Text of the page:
An Unlikely Turnabout: The new Slovenia


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Right-wing populism has been on the rise in Europe since the turn of the century, anti-immigration and protectionist rhetoric has taken over the mainstream. The growing voice has often been translated into political power, with several European populist parties gaining widespread support – it has been a nervous period for the EU and its backers. However, the recent Slovenian election has slipped under the radar and signifies a potential change in the tide of the European political economy.


In a landmark victory for the brand-new Freedom Movement party – the party of former energy engineer Robert Golob. Leader of the sitting Slovenian Democratic Party (SDS) Janez Janša was outvoted and no longer holds a position of power. He was a base template for any central European populist leader, equipped with the standard toolkit of anti-immigratory measures, a suppression of media, and an increasingly friendly relationship with Viktor Orban of Hungary. He had been successfully elected four times prior to this election, and despite gaining the most votes the SDS had ever done, it was not enough to overturn the mass support for Golob’s greens. The reason for this was the mass increase in turnout at the polls – a staggering increase from 52% in 2018 to 70% this year.


This is quite a victory for Golob due to the current European political climate, especially when looking at Slovenia’s neighbours. Both Austria and Croatia have liberal-conservative coalitions and Italy’s Prime Minister Mario Draghi was a former EU banker. And the aforementioned Viktor Orban has made no secret of his oppressive agenda against those in the LGBTQ community, with further concerns over the security of abortion rights. This more vitriolic and nationalist populism is the one trending among European parliaments. Slovenia was a part of this collective of countries and has been shaped by these types of policies. For example, Janša was heavily involved with the ’Balkan non-papers’ affair – a controversy that fell under the radar and involved plans for redrawing Balkan borders. This involved the dissolution of Bosnia and Herzegovina among several other annexations. This concerned several EU and NATO members as it consequently added more unnecessary tension to an already unstable region of Europe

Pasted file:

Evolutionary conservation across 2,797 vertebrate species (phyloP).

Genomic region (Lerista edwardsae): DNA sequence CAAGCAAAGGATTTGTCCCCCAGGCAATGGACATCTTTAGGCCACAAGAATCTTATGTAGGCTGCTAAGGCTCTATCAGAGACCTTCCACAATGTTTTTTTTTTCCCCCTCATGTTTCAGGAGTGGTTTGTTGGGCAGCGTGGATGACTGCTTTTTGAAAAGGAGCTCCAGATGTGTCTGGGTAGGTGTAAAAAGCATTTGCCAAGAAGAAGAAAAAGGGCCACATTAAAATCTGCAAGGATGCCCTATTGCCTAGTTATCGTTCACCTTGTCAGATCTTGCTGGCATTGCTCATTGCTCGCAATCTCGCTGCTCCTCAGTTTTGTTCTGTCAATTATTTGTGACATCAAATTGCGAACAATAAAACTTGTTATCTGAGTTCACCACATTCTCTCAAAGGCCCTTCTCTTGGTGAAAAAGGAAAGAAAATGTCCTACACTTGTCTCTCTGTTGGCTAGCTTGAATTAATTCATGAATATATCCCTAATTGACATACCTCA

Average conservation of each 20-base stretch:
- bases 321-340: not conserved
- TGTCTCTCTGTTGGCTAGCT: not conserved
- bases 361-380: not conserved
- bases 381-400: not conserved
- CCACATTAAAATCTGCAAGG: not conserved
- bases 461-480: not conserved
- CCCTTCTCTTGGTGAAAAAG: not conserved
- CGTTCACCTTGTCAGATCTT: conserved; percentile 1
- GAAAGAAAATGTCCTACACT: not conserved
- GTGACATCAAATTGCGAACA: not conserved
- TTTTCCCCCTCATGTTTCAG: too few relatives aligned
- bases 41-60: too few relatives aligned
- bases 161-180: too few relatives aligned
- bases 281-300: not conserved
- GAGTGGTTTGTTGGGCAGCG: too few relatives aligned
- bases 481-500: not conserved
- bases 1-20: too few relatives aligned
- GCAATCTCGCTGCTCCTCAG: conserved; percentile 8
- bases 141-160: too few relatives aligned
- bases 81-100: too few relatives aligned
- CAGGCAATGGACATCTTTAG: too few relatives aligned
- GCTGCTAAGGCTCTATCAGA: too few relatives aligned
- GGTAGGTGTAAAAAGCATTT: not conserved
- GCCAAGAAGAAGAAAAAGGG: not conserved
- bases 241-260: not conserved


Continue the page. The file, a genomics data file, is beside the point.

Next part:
So, with the state of the Slovenian (and wider-European) status quo – what are the pillars of Golob’s Freedom Movement?


The first thing to emphasise would be their pillar of environmentalism. Slovenia has brought into wider European collaboration when it comes to climate change. Lesser developed economies within the EU are given permission to pollute more; however, the Freedom Movement wants to strive to be more proactive. The founder of the party Jure Leben mentioned their intentions to ban hydraulic fracking and the closure of the Velenje lignite mine (the only remaining operational mine in the country). Pessimists will be wary that Golob is the former executive of the state-owned energy company GEN energija; however, this shouldn’t be an issue if they continue on their pro-EU trajectory.


Secondly, the restoration of freedoms. Janša has regularly restricted the freedoms of the Slovenian people, this manifested backlash in the form of public protests in 2020. "Death to Janšism, freedom to the people" was the chosen slogan. Golob cleverly used the anti-government sentiments by framing the election as “a referendum on democracy”monopolising themselves as the party to bring about a more transparent running of the country. However, many correctly speculate that the rise of the SDS’s popularity was largely down to tactical voting, and those voting in favour of Golob were actually just voting against Janša.


Slovenia has chosen her future and the electorate has chosen to place their trust in Robert Golob and the Freedom Movement. With a coalition with other leftist parties expected, there is a cautious optimism surrounding the new path of a relatively insignificant European economy, led by an ambitious new party that has defied European political economy trends. Whether de facto progress is going to be made remains to be seen, however they have the mandate to reverse the Janša years and strive for a more open and collaborative Slovenia.


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